Pre-Modern Homo Created and presented by: Mark O'Connell, ChaunCarroll, Alycia Vasquez, Ava Rivera, and Jessica Kress
Homo habilis “The Handy Man” Dating back to between 2.5 to 1.8 million years ago. Fossil remains were first found in Olduvai Gorge, Tanzania in the 1960’s, by Luis Leakey, Philip Tobias, and John Napier. Stood about 3 and a half feet tall, had long arms when compared to its legs. It gained its place in the genus Homo because of its skull. Large quantity of stone tools, like the Oldawan chopper or hand-axe found around H. Habilissites.
Homo rudolfensis This species was discovered in the upper Burgi Member of the KoobiFora Formation in east Lake Turkana, Kenya, just south of the border between Kenya and Ethiopia . These fossil remains can confidently be dated to be between 1.88 and 1.9 million years old. The braincase which was measured at 775 cc. this is over a 100 cc larger than the average size of Homo habilis. The lumpers only recognize three species in the genus Homo: Homo habilis, Homo erectus, and Homo sapiens. The splitters, on the other hand, recognize nine species in the same genus, one of these being Homo rudolfensis.
Homo ergaster “Workman” KNM-ER 992 KNM-WT 15000 ! Lived in Kenya, from 1.49 to 1.9 million years ago Face tucked under the brain case, foreman magnum that is displaced forward, eyes set wide apart with a bar that spans over them, top of face is nearly vertical, upper jaw juts forward, roots of upper front teeth are vertically set, mouth is widely separated from nose opening, cheeks are slender. First hominem with a body size and shape that is more like that of modern humans.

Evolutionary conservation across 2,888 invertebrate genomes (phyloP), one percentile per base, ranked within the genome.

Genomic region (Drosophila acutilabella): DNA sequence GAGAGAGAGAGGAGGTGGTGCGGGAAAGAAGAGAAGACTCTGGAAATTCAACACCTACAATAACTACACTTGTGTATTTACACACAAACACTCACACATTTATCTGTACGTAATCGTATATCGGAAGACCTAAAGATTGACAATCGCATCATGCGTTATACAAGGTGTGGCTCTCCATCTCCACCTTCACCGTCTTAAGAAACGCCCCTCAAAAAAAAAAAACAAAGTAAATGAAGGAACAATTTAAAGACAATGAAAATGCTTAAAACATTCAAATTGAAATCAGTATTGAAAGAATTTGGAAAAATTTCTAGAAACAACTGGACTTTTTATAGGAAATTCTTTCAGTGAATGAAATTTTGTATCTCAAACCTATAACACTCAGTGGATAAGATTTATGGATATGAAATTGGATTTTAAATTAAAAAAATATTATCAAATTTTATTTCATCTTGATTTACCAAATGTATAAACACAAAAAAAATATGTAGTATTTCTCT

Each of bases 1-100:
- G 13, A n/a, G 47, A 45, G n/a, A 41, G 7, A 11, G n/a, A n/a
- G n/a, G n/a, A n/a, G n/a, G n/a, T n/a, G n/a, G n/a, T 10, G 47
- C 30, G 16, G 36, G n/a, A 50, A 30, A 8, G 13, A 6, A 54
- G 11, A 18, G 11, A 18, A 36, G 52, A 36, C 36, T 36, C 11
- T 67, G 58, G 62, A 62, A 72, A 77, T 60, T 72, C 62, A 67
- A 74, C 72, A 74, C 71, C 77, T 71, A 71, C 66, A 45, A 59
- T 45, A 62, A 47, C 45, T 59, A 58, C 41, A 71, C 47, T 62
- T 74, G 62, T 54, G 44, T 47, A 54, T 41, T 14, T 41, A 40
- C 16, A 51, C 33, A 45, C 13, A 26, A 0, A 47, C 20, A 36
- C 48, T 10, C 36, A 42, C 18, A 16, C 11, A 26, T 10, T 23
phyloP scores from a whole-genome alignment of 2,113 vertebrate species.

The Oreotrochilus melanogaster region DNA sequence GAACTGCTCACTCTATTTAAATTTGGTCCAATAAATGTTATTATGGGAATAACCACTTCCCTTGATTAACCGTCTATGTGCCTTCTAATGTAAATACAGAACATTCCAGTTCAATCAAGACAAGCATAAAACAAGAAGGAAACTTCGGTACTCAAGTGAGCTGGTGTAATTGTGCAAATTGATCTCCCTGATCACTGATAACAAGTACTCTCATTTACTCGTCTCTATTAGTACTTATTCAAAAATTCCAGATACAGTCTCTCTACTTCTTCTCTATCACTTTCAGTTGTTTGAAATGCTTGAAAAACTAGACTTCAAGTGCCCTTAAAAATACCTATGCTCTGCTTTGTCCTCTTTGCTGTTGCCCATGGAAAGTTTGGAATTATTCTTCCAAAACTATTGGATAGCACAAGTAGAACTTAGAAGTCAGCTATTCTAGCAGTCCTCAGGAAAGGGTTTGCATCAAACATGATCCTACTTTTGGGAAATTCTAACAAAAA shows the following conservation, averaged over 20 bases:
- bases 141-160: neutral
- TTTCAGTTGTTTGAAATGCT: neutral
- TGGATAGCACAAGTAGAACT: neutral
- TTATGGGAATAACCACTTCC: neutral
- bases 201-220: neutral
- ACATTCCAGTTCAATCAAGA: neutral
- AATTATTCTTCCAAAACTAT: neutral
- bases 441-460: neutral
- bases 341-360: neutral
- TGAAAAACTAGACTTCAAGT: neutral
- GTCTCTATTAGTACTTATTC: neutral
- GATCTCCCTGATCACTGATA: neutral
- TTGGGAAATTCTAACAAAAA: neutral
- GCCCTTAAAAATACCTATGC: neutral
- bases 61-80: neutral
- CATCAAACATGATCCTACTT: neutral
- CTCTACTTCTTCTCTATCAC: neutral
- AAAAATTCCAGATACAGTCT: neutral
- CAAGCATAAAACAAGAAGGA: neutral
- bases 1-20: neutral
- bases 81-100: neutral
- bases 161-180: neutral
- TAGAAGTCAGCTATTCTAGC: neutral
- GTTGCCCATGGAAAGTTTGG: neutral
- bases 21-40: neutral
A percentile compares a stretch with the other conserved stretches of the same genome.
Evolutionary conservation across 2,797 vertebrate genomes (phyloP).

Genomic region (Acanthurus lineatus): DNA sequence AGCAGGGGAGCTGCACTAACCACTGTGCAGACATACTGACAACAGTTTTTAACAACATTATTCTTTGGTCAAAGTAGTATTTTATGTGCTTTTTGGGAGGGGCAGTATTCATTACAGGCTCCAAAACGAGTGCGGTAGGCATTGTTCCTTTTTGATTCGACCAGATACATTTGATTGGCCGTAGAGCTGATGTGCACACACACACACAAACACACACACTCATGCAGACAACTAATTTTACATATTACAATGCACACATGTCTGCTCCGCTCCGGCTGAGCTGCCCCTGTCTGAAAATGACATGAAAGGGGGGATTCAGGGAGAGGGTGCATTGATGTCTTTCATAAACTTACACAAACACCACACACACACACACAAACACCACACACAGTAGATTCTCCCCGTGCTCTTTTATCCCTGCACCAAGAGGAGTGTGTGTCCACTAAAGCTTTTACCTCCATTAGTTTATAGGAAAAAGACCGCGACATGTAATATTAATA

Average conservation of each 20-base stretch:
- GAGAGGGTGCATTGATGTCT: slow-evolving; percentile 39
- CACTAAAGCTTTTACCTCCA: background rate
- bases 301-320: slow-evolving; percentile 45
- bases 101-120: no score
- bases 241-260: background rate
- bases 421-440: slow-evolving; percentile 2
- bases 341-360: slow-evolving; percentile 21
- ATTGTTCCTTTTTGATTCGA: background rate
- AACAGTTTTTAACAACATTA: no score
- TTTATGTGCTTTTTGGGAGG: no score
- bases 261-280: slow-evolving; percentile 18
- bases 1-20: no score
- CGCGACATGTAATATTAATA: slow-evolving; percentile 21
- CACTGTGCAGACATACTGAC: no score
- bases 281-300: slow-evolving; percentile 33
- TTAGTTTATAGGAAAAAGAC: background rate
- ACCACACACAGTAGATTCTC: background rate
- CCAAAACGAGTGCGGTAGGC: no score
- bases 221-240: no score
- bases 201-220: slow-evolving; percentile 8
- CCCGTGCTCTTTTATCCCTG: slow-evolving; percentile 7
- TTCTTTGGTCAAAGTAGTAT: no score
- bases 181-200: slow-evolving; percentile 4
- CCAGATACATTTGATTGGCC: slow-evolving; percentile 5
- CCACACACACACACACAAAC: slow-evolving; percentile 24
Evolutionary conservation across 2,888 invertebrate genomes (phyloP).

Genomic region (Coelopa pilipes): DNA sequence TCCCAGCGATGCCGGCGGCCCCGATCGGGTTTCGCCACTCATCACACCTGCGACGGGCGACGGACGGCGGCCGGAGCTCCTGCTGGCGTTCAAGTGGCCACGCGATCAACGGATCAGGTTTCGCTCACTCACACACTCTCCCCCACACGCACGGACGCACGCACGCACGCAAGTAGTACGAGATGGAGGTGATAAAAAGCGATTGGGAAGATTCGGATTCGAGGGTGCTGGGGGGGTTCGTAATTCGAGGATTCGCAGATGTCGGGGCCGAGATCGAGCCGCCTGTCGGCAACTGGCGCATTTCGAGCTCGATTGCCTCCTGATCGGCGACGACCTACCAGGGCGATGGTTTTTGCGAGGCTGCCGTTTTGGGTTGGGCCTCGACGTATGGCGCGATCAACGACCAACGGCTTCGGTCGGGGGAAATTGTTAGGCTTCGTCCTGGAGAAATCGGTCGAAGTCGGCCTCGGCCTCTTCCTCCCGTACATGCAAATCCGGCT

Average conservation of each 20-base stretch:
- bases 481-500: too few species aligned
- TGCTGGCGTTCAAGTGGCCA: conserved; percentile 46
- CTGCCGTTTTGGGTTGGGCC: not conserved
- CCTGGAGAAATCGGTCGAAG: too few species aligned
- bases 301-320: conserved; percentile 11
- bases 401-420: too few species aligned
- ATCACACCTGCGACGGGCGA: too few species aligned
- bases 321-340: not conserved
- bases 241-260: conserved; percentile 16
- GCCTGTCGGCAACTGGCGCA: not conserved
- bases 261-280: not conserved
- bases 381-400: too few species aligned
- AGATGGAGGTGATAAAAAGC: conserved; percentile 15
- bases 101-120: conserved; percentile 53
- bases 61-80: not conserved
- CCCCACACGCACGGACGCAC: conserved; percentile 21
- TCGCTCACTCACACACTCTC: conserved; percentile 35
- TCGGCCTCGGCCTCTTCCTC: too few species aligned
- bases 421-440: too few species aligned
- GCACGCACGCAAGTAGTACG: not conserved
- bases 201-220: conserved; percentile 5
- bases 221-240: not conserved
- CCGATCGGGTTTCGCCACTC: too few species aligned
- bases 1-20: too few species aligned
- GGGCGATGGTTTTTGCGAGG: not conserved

Homo erectus “Java man” Homo erectus was capable of communicating, their tools became thicker and spears were lighter and more sophisticated. * Eugene Dubois discovered the remains in Java, Indonesia. Dating back between 1.25 mya to 700 thousand years ago. The Sangiran skull has the most complete findings with the face vertically set, the upper jaw barely jutting out, and teeth set vertically. Due to a sense of autonomy, H. Erectus migrated for food and did not have to depend on the environment.
Pre-Modern Homo Skulls a c d b Homo habilis: “This cranium, 'KNM-ER 1813,' was discovered in Kenya and dates to 1.9 mya.” Homo rudolfensis: “KNM ER 1470, discovered in KoobiFora (Kenya) by Bernard Ngeneo.” Homo ergaster: “Confirmed the co-existence of Homo and Australopithecines in Eastern Africa. Considered a female. KoobiFora, Kenya 1975.” Homo Erectus: “One of the more complete crania (D-2282), shown here, was discovered in 1999 and enabled researchers to classify the hominid as Homo erectus.”
Fossil Sites Homo ergaster Homo habilis Homo erectus Homo rudolfensis Olduval Gorge, Tanzania Lake Turkana, Kenya Upper Burgi, KBS, and Okote Members, Kenya Sangiran, Trinil, Mgawi, Java, Indonesia
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